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Shall We Dance?
Our Rating
2½ Stars - Fair
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Mpaa Rating
PG-13 (for some sexual references and brief language)
Directed By
Peter Chelsom
Run Time
1 hour 46 minutes
Cast
Richard Gere, Jennifer Lopez, Susan Sarandon, Lisa Ann Walter
Theatre Release
October 15, 2004 by Miramax Films

If the Richard Gere/Jennifer Lopez-fronted Shall We Dance? were indeed a dance, it would be something akin to the Macarena or the latest club dance craze. Crowd-pleasing. Fluffy fun. A temporary thrill.

In the opening scenes, John Clark (Gere), a successful Chicago lawyer, is going through his daily routine-rise early, mechanically kiss the wife goodbye, ride the El to work, spend all day buried in paperwork, go home late to an uber-busy family life. In case we somehow miss his ennui from these scenes and from his forlorn looks, Clark's voice-over explains a common question he fields when he's finished drawing up wills for his clients: "Is that it then?"

John Clark (Richard Gere) and Paulina (Jennifer Lopez) in dance class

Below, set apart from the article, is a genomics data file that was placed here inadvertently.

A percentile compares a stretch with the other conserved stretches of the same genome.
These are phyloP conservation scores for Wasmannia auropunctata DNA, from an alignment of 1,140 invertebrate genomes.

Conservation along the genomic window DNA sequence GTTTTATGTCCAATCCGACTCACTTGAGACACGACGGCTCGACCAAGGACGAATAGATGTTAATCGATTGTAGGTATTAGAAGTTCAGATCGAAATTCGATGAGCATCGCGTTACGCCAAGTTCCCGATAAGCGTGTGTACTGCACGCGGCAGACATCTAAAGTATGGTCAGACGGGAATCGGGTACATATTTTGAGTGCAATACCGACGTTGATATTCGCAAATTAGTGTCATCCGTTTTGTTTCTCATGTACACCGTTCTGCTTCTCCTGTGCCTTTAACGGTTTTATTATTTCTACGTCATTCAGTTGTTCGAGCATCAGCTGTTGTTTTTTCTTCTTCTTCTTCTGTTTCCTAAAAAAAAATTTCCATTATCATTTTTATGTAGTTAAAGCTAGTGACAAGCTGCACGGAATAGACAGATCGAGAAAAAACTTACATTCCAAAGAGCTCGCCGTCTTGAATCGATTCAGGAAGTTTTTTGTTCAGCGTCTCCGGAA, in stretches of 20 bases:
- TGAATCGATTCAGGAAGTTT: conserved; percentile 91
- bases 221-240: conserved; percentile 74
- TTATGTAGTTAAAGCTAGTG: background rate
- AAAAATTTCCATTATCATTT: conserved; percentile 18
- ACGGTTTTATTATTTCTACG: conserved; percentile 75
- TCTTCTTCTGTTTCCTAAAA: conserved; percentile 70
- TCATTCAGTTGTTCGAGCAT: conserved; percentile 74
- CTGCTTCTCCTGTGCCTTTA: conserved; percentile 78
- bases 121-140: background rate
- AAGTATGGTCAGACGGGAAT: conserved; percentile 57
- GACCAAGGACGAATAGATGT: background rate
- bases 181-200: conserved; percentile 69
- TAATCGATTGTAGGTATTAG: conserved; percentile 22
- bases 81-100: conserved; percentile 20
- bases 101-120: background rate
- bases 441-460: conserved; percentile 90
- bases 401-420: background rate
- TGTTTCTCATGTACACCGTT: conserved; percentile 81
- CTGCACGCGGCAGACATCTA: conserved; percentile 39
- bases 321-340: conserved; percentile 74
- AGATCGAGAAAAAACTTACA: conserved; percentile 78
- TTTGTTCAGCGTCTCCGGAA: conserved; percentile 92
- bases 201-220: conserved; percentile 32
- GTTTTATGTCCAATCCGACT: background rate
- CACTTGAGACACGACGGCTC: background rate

John Clark (Richard Gere) and Paulina (Jennifer Lopez) in dance class

Into this life of quiet desperation waltzes J-Lo-literally. As he's riding home on the El one night, John sees Paulina (Lopez) staring with a matching melancholy expression out the window of Miss Mitzi's Dance School. After seeing her there three nights in a row, John impulsively hops off the train at the last minute one evening and follows her haunting countenance like a moth drawn to a lovely but dangerous flame. When he discovers this beautiful woman is a dance instructor, he signs up for ballroom dancing classes. And it's in this quirky little dance studio that the plot, kitschy characters, and John's well-ordered world unfold.

This soft-shoeing tale of being roused from life's ruts is based on a 1996 Japanese subtitled movie of the same name. In contrast to this American remake, if that flick were a dance, it would be a waltz. Nuanced. Sophisticated. A classic.

There are some fundamental reasons the Japanese version works better. In the opening scenes, a voice-over (likely added for American distribution) explains that in Japan, a country where even married couples ...

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Shall We Dance?
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